He swiped the Democratic nomination from the Clintons, who, until Mr. Obama appeared on the scene, had that trinket so much in their possession that the contest for the top spot was marked down purely as a ritual. It was Hillary's, and that was all there was to it. And then from out of the murky backwaters of Chicago politics came a little-known black politician with the exotic name of Barack Hussein Obama, who glided with balletic insouciance past the shark's teeth, muscle and cunning of Clinton Inc.

He should be person of the year, of the decade, just for that. But it might also be useful to hold in mind, while the hymns to The One as he approaches inauguration day increase in volume and fervour, that that's all he's done. His Senate record is an empty suitcase. His national achievement is - outside the nomination - precisely nil. Sarah Palin's résumé is objectively much more substantial.

Hillary was right when she jibed that Mr. Obama was just one speech - the address he gave to the Democratic convention that loosed John Kerry on the American electorate. Off the platform, he's a great "um-er" and "ah-er" who stumbles with a sentence in a manner that hails to mind the image of George Bush on one of the latter's many desperate safaris to link a cowering subject to its about-to-be mauled predicate.

If Mr. Obama were a standard politician, the empty résumé would have done him in. But this is precisely the point about Mr. Obama, that he has blasted free of that category. Recall that string of losses he endured toward the end of the eternal primary campaign. Hillary was beating him state after state after state. And yet it hardly seemed to matter. Any other politician would have worn that serial trouncing like a wound. Mr. Obama walked on stage after each successive loss as though he'd just woken up from a comforting nap. The composure he sometimes displays, as many have noted, is almost unearthly: He possesses a centred confidence so strong that it almost deflects reality.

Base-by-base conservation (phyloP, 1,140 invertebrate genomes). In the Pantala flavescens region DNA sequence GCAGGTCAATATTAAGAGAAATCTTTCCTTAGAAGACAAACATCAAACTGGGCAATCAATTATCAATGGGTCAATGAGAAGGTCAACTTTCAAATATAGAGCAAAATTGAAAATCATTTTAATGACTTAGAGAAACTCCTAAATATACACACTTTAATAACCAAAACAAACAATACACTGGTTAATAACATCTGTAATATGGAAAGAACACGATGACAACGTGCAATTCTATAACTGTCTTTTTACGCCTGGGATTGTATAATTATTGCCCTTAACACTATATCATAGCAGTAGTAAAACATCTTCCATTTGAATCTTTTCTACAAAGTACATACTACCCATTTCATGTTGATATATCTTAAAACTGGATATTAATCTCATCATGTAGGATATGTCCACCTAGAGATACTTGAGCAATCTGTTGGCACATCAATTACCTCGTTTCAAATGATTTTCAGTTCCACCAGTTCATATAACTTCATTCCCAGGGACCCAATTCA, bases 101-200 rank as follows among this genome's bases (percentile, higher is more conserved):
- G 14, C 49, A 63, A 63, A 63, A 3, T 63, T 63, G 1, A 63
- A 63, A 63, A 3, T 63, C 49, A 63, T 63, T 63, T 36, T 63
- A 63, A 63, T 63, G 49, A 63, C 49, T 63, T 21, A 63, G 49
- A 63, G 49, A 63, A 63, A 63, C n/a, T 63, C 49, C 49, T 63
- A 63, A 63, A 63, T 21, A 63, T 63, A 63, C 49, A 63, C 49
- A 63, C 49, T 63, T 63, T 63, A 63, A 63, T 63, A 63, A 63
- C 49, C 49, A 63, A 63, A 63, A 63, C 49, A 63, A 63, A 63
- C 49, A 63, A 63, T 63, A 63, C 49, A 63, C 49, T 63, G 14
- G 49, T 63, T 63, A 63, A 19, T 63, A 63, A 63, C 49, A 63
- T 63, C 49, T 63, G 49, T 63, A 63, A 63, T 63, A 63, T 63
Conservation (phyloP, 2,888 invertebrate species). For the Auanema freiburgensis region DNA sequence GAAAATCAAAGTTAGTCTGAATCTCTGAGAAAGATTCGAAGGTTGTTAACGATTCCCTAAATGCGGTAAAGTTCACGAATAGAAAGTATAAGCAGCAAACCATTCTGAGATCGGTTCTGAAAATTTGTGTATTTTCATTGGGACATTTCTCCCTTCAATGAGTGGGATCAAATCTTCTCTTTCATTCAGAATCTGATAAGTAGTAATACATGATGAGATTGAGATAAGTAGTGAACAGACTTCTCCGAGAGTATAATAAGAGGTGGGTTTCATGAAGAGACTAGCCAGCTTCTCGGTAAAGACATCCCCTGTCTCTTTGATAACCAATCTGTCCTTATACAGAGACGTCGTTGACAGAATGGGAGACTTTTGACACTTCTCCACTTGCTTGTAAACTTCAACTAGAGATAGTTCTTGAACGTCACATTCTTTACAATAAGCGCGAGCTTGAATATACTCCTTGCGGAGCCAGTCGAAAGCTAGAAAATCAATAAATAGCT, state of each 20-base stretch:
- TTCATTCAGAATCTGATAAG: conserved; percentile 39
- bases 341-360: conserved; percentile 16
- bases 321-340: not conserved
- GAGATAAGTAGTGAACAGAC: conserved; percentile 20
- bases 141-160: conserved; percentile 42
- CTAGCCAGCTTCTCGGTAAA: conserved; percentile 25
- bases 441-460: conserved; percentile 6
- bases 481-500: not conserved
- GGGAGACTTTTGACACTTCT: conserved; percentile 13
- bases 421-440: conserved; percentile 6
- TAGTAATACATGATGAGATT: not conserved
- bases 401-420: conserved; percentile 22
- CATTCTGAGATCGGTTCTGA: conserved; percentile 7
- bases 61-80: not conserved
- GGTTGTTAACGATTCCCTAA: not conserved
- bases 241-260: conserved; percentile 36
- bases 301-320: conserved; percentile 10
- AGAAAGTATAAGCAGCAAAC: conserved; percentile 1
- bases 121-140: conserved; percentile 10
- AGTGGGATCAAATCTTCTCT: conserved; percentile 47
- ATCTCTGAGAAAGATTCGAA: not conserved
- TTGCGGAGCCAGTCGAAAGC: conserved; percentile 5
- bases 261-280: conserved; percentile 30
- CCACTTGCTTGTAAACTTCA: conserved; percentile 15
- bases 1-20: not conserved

The Obama persona confounds politics as we have known it for at least a generation. His person summons the wish that politics be better. There was not a little intuitive genius in founding his campaign on the most frequently abused concept in politics: hope. That there is a profound desire for improvement in the conduct of public life in America is too obvious to need statement. (The same is true in our country. Oh lord, how true.)

On some days, U.S. politics appears to be a frightful compound of graft, mismanagement, incompetence, cronyism, sexual misconduct, mediocrity, avarice and feral partisanship. The people who love America fear for her, not from apprehension over her enemies, but from despair over her putative leaders.

Barack Obama, by some gift of personality, sent out a flash of inspiration that called the exiled strain of idealism back into U.S. politics. It was not so much that he made politics exciting as that he gave some warrant for the thought it could be worthy.

He is not Lincoln. He is not, despite Time's saccharine innuendo, better than the guy from the manger. But he's the one who's given the process of politics a second chance in our time. Person of the year. Easily.

Obamamania: Pass the defibrillator, Rex Murphy, January 3, 2009.

'It is now 16 or 17 years since I saw the Queen of France ... and surely never lighted on this orb, which she hardly seemed to touch, a more delightful vision."

That's Edmund Burke reflecting on the fate of Marie Antoinette. He was, as we should say today, a fan. "I saw her just above the horizon, decorating and cheering the elevated sphere she just began to move in; glittering like the morning star, full of life, and splendour, and joy."

The prose has a touch of that Chris Matthews "thrill up my leg" quality, although of course infinitely more refined than anything produced to date, either above or below, the host of Hardball's knee: "I thought 10,000 swords must have leaped from their scabbards to avenge even a look that threatened her with insult. But the age of chivalry is gone ..."